None of Liszt's ingenuous Beethoven symphony transcriptions had been recorded when Glenn Gould charted virgin territory in 1967 with the Fifth. Not only does Gould take Liszt's prodigious technical demands in stride, he also turns in what may be his best Beethoven playing on record. The pianist brings a kind of rhythmic acuity to the outer movements that makes many orchestral versions seem tame in comparison, even those with faster tempos. Gould's genius for sustaining tension at slow tempos is fully revealed in the second movement, in which each phrase is timed to a T. The first movement of the Pastorale flows more assuredly and accurately than in Gould's CBC Radio performance of the entire transcription. It's a pity Gould abandoned his plans to record the entire cycle.
This program offers three lively, colorful, and captivating orchestral works by two United States composers, born almost a century apart. These pieces exhibit the fruitful exchange and flow of musical material between North and South America that has long played a role in popular music, apparent not only in commercial song and dance music using Latin American melodies and rhythms but also in early jazz and blues where tango rhythms are so often heard, as in W. C. Handy's St. Louis Blues. And both Gottschalk in the 1850s, close to the beginning of a creative American musical tradition, and Gould in the 1950s, when such a tradition had flowered considerably, show a combination of seriousness of approach with a popular touch.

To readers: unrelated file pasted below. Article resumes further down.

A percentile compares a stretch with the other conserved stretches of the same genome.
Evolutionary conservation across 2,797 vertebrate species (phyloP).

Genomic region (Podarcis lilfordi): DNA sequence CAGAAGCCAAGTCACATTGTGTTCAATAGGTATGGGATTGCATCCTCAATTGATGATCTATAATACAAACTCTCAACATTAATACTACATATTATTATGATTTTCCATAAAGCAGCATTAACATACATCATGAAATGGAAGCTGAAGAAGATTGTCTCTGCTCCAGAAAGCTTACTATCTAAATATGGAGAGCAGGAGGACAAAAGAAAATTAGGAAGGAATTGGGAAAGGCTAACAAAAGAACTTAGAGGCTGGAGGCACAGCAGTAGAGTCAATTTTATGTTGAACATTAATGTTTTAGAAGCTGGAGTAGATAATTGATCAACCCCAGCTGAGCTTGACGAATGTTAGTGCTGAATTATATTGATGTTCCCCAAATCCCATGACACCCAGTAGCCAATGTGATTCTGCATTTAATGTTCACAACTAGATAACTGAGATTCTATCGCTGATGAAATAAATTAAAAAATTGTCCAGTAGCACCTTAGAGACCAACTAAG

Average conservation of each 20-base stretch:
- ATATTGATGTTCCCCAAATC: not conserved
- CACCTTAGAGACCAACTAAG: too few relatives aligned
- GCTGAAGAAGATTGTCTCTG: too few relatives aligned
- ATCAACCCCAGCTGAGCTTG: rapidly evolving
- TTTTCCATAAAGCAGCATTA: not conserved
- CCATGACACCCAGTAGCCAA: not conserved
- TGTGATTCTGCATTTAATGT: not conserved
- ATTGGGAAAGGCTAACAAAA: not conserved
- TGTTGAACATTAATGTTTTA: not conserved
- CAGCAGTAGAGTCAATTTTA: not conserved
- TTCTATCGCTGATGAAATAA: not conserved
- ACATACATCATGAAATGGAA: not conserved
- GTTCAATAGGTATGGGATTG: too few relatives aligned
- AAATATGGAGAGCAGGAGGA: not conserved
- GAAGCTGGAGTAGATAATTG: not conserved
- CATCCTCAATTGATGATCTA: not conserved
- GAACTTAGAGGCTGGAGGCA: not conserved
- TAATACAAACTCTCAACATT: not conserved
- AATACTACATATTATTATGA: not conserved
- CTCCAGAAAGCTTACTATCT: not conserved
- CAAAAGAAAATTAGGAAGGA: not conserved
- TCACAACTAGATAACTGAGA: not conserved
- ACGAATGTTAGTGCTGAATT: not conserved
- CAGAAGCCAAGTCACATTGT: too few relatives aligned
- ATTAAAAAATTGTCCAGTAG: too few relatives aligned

Pianist Victor Gould's debut utilizes a variety of large gears, pinions, and regulators to help fashion his own ideas. You just never know who'll be standing in for which of those parts. The high-octane combination of Gould, bassist Ben Williams, and drummer E.J. Strickland is at the center of each scene, but they're joined, at different times, by a variety of other musicians and instruments—saxophones, trumpet, flute, strings, and percussion—which help to create an intricate sonic mesh and add a variety of tonal colors to the mix. It's heady modernistic jazz language and high art rolled into one.
…The Grand Canyon Suite by Grofe has that same cozy nostalgic feel further enhanced by some UNusual instrument placement and editing. A serious recording technician would probably laugh at the approach used by this orchestra and Living Stereo, but to me it's a silly but highly enjoyable masterpiece. The SACD Stereo sound is fantastic, and this is one of my SACD Top Picks!